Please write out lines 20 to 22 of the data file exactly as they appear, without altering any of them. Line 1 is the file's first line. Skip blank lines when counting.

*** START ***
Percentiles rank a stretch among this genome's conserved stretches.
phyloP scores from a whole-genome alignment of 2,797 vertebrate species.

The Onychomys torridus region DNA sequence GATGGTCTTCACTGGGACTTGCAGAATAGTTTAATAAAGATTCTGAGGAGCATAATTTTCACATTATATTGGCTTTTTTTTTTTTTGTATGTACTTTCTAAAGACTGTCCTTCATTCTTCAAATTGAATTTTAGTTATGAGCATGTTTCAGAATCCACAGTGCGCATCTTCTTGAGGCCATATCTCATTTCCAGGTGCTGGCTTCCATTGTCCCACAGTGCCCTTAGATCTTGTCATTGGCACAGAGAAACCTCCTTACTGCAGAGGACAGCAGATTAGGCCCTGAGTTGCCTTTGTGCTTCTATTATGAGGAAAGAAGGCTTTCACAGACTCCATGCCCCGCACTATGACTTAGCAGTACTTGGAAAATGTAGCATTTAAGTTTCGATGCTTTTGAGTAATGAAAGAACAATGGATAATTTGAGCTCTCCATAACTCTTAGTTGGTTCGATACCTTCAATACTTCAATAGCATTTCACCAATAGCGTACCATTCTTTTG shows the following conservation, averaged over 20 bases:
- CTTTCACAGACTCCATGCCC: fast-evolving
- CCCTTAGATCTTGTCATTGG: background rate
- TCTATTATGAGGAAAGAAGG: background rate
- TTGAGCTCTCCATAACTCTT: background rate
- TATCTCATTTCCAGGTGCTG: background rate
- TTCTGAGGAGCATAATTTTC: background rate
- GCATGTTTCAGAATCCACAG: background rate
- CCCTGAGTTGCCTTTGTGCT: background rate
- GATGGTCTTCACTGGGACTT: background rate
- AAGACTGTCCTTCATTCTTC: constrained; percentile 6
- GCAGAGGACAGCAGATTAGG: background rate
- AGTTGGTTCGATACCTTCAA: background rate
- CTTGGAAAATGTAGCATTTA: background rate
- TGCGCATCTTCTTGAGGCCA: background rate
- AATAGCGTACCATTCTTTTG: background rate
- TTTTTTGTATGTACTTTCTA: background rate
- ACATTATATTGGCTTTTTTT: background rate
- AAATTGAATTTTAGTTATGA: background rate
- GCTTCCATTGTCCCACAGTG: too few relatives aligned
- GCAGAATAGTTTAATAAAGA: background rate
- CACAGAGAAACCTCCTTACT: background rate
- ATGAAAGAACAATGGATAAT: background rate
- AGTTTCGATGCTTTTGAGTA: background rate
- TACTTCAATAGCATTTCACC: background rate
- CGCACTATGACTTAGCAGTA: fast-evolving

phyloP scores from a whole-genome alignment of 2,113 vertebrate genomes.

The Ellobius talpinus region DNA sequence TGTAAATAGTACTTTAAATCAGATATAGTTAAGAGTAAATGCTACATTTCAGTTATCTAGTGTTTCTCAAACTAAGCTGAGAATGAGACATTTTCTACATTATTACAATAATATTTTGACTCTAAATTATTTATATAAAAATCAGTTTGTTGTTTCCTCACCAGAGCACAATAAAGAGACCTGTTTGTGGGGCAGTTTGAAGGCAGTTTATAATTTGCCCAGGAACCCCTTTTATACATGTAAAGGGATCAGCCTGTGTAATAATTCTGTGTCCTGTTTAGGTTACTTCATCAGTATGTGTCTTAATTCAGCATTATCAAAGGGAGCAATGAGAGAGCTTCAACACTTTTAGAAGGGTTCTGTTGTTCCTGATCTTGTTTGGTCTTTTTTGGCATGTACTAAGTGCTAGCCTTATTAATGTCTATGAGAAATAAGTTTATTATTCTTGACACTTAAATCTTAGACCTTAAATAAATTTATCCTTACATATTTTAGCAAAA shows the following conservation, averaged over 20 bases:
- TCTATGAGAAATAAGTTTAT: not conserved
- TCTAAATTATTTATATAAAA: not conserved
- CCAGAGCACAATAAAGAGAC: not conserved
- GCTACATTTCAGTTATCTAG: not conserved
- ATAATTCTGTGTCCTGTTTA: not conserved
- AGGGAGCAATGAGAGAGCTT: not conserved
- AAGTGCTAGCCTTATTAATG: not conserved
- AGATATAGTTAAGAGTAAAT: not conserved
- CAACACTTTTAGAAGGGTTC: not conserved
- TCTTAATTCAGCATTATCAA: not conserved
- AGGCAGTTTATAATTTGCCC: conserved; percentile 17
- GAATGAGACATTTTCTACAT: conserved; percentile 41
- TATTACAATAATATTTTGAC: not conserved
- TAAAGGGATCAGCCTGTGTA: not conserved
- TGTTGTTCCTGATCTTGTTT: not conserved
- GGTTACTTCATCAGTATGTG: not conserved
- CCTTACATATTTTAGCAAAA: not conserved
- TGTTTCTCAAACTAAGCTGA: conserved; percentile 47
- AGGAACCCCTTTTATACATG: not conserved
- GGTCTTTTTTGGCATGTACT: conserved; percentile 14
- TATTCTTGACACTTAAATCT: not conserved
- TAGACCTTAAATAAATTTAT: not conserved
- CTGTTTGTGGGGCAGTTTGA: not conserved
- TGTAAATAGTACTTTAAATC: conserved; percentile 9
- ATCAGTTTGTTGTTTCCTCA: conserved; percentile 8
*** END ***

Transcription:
- ACATTATATTGGCTTTTTTT: background rate
- AAATTGAATTTTAGTTATGA: background rate
- GCTTCCATTGTCCCACAGTG: too few relatives aligned